How to deliver hard news

Delivering hard news is a delicate process that requires careful planning and consideration of the other party's feelings and reactions. Executive coach Ed Batista outlines a three-step framework for delivering bad news in a way that minimizes rancor and increases everyone's willingness to work together toward a solution:

  1. Initiate the Conversation Promptly: Begin by initiating the conversation, even though it may be uncomfortable. Delaying the conversation can lead to a loss of trust, especially if the parties involved hear the bad news from another source. By starting the conversation, you retain control over the conditions of the dialogue and demonstrate a willingness to address the issue head-on, which can actually build trust. (Excerpts [1], [2])

  2. Explain the Cause or What You've Learned: After being candid about the bad news, provide an explanation for its cause. If the cause is known, even if it's embarrassing or reflects poorly on your actions or oversight, sharing this information is critical. If the cause is unknown, offer what you've learned so far and potential explanations, while making it clear that you are still investigating. This helps prevent others from constructing their own negative narratives to fill in the gaps of understanding. (Excerpts [3], [4])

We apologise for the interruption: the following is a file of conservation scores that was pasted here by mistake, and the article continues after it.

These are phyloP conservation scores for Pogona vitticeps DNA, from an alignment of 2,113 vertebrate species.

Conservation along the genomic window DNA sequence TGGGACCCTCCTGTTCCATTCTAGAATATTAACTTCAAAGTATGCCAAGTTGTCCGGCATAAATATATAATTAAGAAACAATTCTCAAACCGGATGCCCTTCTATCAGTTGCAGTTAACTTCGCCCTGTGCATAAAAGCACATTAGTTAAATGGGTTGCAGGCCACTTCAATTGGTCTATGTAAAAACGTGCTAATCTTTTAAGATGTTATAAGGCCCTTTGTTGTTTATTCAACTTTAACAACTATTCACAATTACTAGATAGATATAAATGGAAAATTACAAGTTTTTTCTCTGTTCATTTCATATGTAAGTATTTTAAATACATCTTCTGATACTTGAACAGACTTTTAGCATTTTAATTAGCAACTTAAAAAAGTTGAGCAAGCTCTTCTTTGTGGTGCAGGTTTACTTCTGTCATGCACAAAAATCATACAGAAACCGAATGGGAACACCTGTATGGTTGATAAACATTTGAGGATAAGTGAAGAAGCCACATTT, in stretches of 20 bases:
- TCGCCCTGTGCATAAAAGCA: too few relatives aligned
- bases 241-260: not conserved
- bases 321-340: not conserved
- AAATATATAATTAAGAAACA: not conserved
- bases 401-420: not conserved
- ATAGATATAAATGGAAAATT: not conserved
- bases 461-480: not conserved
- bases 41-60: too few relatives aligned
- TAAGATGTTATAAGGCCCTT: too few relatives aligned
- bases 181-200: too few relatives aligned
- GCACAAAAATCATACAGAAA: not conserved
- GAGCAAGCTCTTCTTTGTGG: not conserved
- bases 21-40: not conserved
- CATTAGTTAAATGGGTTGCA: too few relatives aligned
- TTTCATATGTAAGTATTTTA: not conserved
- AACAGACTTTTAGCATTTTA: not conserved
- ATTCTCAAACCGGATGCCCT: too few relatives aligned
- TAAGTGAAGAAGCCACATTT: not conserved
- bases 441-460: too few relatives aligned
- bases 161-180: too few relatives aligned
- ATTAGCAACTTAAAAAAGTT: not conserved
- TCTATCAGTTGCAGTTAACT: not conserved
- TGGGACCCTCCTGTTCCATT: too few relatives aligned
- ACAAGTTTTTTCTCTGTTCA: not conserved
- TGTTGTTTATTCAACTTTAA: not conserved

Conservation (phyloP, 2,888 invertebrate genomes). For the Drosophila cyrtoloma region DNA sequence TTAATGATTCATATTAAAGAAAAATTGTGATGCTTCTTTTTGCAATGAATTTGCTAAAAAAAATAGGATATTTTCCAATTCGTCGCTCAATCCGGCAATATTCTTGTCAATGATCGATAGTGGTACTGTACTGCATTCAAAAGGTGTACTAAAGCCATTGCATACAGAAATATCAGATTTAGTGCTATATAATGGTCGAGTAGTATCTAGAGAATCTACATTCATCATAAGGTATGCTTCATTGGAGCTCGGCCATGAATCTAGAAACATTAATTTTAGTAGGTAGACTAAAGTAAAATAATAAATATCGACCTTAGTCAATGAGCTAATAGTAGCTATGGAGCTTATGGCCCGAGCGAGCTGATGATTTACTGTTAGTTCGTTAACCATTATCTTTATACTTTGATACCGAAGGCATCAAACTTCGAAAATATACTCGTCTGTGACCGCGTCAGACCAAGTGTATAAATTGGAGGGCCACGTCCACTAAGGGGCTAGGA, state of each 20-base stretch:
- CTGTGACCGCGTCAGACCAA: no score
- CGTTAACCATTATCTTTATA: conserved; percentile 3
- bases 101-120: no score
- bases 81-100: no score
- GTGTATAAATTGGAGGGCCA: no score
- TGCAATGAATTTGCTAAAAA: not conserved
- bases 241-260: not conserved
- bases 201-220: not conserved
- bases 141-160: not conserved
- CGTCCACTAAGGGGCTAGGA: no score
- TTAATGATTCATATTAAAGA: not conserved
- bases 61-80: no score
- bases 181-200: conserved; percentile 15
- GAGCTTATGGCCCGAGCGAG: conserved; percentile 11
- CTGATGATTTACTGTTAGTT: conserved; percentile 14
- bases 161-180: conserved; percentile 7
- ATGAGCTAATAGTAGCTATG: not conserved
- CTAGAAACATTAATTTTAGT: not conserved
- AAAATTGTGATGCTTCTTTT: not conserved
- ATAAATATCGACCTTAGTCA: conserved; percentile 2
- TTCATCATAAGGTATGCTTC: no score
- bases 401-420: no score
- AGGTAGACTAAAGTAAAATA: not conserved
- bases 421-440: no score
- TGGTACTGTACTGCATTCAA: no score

3. Share Your Plan of Action: Instead of asking "What should we do?" or dictating "Here's what I'm going to do," describe what you're planning to do based on your current understanding. This approach invites input from others and shows your openness to their ideas, while also demonstrating your proactive stance on addressing the issue. It's important to clarify decision-making rights and procedures to avoid confusion during the crisis. (Excerpt [5])

In addition to this framework, it's important to consider the emotional aspects of delivering bad news. Acknowledge the difficult emotions involved but avoid seeking empathy from those affected by the news, as their feelings take precedence. Manage your own emotions by seeking support from trusted individuals who can provide objective listening. (Excerpts [5], [6], [7], [8], [9])

Finally, when preparing for the conversation, role-playing can be a valuable tool. It allows you to simulate the emotional state you might experience and better manage your feelings during the actual interaction. A "reverse role-play" can also offer insight into how your position might be perceived by the other party. (Excerpt [10])

In all interactions, be mindful to balance emotional regulation with emotional expression, ensuring that your message is clear and empathetic without being overwhelmed by your own feelings. (Excerpts [7], [8], [9])

Overall, delivering hard news is indeed hard, but with a structured approach that combines transparency, explanation, and collaborative planning, along with emotional intelligence and support, you can navigate these difficult conversations more effectively.